When news outlets talk about how US visa issues impact the marketplace, they’re really talking about how these disruptions affect large businesses and multinational corporations. But delays and problems with the issuance of visas disproportionately impact small- and mid-size businesses who often lack the resource of their larger competitors. If you are looking to bring international workers to your American company or frequently bring in foreign investors or partners, here are just a few of the roadblocks you may encounter as visa issues continue to plague American companies.
It’s all about timing
Even at the best of times, depending on the type of visa your visitor or international worker needs, the processing time for issuance of a visa is usually measured in weeks to months. Increased scrutiny of applications and tightening restrictions has led to growing wait times and a jump in the number of visa denials.
These delays can be costly for SMBs who are often working on tight deadlines or without long-term business plans. To avoid unnecessary delays in hiring or having to reschedule meetings with foreign players, begin planning well in advance of your target date. If you’re planning on hiring internationally, plan to start recruiting at least 18-24 months in advance of your target hire date; and don’t try to plan meetings with international attendees less than three to four months in advance.
What kind of visa do you need?
Another costly issue with visas is the often-confusing nature of the language that the State Department uses to determine the type of visa that a visitor or nonimmigrant worker needs. Recent changes to visa rules have led to some visa holders being denied entry to the US when using the same visa type with which they previously entered the country.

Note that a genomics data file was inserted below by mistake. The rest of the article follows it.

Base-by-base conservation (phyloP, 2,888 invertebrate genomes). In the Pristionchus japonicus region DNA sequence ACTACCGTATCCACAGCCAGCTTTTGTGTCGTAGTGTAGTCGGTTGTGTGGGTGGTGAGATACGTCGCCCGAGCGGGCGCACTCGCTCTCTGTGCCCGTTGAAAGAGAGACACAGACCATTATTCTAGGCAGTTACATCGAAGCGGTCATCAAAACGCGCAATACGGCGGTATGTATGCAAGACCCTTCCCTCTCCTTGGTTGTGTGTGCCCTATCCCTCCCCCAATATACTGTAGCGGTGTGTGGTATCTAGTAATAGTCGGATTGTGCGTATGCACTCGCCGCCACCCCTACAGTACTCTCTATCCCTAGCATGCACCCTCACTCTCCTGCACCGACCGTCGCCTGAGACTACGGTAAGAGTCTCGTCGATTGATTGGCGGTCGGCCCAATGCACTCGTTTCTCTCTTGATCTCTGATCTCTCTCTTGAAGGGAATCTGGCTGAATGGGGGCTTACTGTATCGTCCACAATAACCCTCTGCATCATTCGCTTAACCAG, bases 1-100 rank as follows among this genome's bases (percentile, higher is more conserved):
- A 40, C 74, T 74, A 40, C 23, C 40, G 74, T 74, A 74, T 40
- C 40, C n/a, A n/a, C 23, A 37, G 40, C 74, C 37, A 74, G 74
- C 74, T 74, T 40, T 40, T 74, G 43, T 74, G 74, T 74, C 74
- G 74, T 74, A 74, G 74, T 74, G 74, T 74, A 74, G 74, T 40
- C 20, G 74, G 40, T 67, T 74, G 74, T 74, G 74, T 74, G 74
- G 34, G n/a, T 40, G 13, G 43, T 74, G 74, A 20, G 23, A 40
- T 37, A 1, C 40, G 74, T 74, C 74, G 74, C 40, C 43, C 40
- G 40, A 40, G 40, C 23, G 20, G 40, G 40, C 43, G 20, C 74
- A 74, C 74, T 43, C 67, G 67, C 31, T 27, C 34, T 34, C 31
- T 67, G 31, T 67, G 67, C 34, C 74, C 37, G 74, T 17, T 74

Generally, if you’re hosting a business meeting or talking to potential investors, your guests should be able to apply for and enter the country using a Business (B-1) visa, which covers activities like attending conferences and conventions, business meetings, and negotiating contracts.
It’s no surprise that Fortune 500 companies have a leg up on SMBs when it comes to international recruitment. Not only do these bigger players have greater brand recognition and reach, but they’re also much more familiar and better equipped to handle the visa process.
Many SMBs need highly-specialized employees and sometimes, these employees must be recruited internationally. The H-1B visa allows employers to sponsor non-immigrants for specialized, temporary employment in the US. These employees may work for up to six years in the US on an H-1B visa and the skills they bring can be invaluable for SMBs. However, the long processing times (up to one year), costs, and paperwork requirements can be so daunting that many SMBs aren’t capable of completing the process. Not to mention that their bigger competitors often unfairly take large chunks of the 85,000-person cap on H-1B visas.
Don’t let visa issues hold your business back
The US visa application and issuance process is a complicated, time-consuming, and expensive. Working with a quality employment specialist and seeking the advice of immigration and visa attorneys is highly recommended if your SMB is planning an international meeting or looking to recruit internationally. At the end of the day, planning, working with experts, and a lot of patience can help save your business from being negatively impacted by visa issues.
Are visa issues disrupting your upcoming event? Instead of cancelling, consider remote attendance solutions with laptop rentals and other technology rentals through Rentacomputer.com. Anything from remotely viewing the same presentation via Google Hangouts to virtually attending the event using VR headsets is now a very real possibility. Don’t let your event be ruined because some of your attendees or speakers fall victim to the ever changing visa requirements.
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